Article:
Physical health and activity were a key concern. While much of the existing research in this regard tends to focus on television time and not on newer technology such as smart phones, there were notable concerns that digital technologies were displacing other more “valuable” activities such as exercise or face-to-face interaction. Lower levels of physical activity in young people have been linked to rising levels of obesity and diabetes across the UK.
Mental health and wellbeing were another concern. In 2015, the ONS reported that children who spent more than three hours on social websites on a school night were more than twice as likely to show symptoms of mental ill-health. Similarly, the NHS Digital’s survey ‘Mental health of children and young people in England’, published in November 2018 found that 11 to 19-year-olds’ with a mental disorder were more likely to use social media everyday (87.3 per cent) than those without a disorder (77 per cent) and were also more likely to be on social media for longer.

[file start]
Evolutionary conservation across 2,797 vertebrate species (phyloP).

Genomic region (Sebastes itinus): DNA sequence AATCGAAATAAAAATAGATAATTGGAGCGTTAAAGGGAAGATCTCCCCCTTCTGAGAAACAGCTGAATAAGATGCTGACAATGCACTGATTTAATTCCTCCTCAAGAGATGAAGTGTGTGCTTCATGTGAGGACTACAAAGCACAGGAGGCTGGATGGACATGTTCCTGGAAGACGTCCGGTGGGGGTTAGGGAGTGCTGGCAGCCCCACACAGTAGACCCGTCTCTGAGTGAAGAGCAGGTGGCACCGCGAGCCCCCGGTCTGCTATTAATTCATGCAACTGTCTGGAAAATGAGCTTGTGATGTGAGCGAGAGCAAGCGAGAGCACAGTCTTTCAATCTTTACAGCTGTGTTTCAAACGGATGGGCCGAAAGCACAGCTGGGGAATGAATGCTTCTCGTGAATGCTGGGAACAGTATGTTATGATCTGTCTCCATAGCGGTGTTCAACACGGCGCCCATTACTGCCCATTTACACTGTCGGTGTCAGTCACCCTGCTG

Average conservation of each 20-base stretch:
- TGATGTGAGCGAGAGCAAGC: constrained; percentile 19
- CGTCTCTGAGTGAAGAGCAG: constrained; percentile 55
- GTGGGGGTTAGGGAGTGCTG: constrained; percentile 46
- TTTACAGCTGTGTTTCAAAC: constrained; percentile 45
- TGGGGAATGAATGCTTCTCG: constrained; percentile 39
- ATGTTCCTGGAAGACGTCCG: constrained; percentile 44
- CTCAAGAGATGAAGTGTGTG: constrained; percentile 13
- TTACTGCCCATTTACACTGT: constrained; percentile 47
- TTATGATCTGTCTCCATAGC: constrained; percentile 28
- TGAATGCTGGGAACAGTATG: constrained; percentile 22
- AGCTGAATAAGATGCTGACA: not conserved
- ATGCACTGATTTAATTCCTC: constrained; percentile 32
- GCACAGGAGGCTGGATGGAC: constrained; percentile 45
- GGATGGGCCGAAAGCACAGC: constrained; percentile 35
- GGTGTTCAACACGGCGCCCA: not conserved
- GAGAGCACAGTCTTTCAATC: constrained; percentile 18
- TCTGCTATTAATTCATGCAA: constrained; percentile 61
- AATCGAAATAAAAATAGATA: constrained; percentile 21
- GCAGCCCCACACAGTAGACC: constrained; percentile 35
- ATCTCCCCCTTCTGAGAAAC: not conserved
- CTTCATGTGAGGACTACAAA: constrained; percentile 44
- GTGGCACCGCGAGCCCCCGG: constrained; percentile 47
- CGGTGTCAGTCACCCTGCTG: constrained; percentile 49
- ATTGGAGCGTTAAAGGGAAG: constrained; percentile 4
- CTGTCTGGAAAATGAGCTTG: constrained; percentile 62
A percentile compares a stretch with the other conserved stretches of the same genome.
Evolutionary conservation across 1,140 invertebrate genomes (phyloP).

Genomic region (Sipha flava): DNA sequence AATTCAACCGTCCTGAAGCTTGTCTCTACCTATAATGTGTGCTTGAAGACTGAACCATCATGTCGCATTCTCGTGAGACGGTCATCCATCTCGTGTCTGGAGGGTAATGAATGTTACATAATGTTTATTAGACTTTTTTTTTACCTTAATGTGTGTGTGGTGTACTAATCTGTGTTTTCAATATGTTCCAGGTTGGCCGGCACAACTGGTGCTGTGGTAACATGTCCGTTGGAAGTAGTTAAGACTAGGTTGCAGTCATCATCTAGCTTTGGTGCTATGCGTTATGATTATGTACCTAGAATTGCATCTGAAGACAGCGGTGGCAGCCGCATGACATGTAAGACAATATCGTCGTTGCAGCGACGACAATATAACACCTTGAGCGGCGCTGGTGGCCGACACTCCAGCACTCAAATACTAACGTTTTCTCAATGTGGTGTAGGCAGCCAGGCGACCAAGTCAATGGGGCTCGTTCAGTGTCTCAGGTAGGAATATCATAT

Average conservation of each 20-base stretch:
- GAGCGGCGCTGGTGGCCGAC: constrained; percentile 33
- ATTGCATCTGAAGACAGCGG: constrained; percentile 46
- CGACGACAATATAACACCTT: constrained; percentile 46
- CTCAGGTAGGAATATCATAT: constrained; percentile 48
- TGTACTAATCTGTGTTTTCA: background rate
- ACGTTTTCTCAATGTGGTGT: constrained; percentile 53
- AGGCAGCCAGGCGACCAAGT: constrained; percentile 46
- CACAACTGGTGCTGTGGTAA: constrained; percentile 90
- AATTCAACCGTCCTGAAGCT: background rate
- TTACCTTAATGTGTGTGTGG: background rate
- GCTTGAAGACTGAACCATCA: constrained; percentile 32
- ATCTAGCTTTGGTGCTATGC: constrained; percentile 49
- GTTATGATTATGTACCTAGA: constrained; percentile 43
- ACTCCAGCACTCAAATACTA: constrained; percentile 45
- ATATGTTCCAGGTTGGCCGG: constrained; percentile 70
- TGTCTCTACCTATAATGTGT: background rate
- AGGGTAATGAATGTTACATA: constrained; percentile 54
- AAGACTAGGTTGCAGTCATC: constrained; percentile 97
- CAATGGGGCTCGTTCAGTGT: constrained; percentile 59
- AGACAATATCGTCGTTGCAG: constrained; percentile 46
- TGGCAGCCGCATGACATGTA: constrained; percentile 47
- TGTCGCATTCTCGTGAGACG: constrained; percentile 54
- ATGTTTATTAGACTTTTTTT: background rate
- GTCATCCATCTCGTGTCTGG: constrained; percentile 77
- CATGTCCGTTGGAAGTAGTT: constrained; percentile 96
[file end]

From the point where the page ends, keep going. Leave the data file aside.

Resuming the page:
Rates of daily social media usage also varied by type of disorder: 90.4 per cent of those with emotional disorders used social media daily, while 68 per cent of those with neuro developmental disorders, such as hyperactivity disorder and autism spectrum disorder, did so.
However, according to the committee’s findings: “The most robust research to date indicates that ‘moderate engagement in digital activities has little detrimental effect on, and even some positive correlations with, wellbeing’.”
The report outlines a breakdown of the potential risks into three categories encompassing content, such as pornography, hate speech and advertising; contact, including grooming and exploitation, self generated images and sexting and live streaming; and conduct, including cyberbullying, body imaging and the promotion of harmful information and behaviours.
“While social media and screen-use is not necessarily creating these risks, it has, in numerous cases, amplified them.”